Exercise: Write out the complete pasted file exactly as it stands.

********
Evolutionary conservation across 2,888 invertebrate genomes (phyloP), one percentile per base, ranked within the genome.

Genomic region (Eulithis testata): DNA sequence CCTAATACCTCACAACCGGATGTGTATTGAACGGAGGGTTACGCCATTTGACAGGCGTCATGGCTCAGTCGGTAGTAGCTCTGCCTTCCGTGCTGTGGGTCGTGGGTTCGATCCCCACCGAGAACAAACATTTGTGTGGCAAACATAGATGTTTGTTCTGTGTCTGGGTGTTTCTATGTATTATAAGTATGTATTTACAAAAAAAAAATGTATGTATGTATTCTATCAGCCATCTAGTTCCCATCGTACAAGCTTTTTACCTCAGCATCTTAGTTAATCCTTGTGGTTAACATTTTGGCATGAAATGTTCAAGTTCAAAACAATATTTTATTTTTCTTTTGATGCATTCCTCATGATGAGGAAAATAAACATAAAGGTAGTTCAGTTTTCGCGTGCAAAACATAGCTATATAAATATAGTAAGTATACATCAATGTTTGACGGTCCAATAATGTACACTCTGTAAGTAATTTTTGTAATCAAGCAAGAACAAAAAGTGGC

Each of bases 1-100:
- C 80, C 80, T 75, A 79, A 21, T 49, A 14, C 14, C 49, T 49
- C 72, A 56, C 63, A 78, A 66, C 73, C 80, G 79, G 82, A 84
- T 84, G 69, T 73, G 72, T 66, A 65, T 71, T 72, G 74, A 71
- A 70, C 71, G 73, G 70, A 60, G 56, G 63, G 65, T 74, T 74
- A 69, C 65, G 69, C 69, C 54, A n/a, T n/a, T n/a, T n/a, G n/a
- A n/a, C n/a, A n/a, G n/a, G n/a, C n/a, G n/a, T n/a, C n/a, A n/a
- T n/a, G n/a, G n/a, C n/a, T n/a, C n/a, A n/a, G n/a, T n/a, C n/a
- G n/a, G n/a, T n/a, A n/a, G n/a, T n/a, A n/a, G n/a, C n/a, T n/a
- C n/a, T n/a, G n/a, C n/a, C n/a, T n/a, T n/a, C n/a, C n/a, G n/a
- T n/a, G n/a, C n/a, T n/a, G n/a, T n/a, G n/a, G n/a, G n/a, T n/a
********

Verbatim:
Evolutionary conservation across 2,888 invertebrate genomes (phyloP), one percentile per base, ranked within the genome.

Genomic region (Eulithis testata): DNA sequence CCTAATACCTCACAACCGGATGTGTATTGAACGGAGGGTTACGCCATTTGACAGGCGTCATGGCTCAGTCGGTAGTAGCTCTGCCTTCCGTGCTGTGGGTCGTGGGTTCGATCCCCACCGAGAACAAACATTTGTGTGGCAAACATAGATGTTTGTTCTGTGTCTGGGTGTTTCTATGTATTATAAGTATGTATTTACAAAAAAAAAATGTATGTATGTATTCTATCAGCCATCTAGTTCCCATCGTACAAGCTTTTTACCTCAGCATCTTAGTTAATCCTTGTGGTTAACATTTTGGCATGAAATGTTCAAGTTCAAAACAATATTTTATTTTTCTTTTGATGCATTCCTCATGATGAGGAAAATAAACATAAAGGTAGTTCAGTTTTCGCGTGCAAAACATAGCTATATAAATATAGTAAGTATACATCAATGTTTGACGGTCCAATAATGTACACTCTGTAAGTAATTTTTGTAATCAAGCAAGAACAAAAAGTGGC

Each of bases 1-100:
- C 80, C 80, T 75, A 79, A 21, T 49, A 14, C 14, C 49, T 49
- C 72, A 56, C 63, A 78, A 66, C 73, C 80, G 79, G 82, A 84
- T 84, G 69, T 73, G 72, T 66, A 65, T 71, T 72, G 74, A 71
- A 70, C 71, G 73, G 70, A 60, G 56, G 63, G 65, T 74, T 74
- A 69, C 65, G 69, C 69, C 54, A n/a, T n/a, T n/a, T n/a, G n/a
- A n/a, C n/a, A n/a, G n/a, G n/a, C n/a, G n/a, T n/a, C n/a, A n/a
- T n/a, G n/a, G n/a, C n/a, T n/a, C n/a, A n/a, G n/a, T n/a, C n/a
- G n/a, G n/a, T n/a, A n/a, G n/a, T n/a, A n/a, G n/a, C n/a, T n/a
- C n/a, T n/a, G n/a, C n/a, C n/a, T n/a, T n/a, C n/a, C n/a, G n/a
- T n/a, G n/a, C n/a, T n/a, G n/a, T n/a, G n/a, G n/a, G n/a, T n/a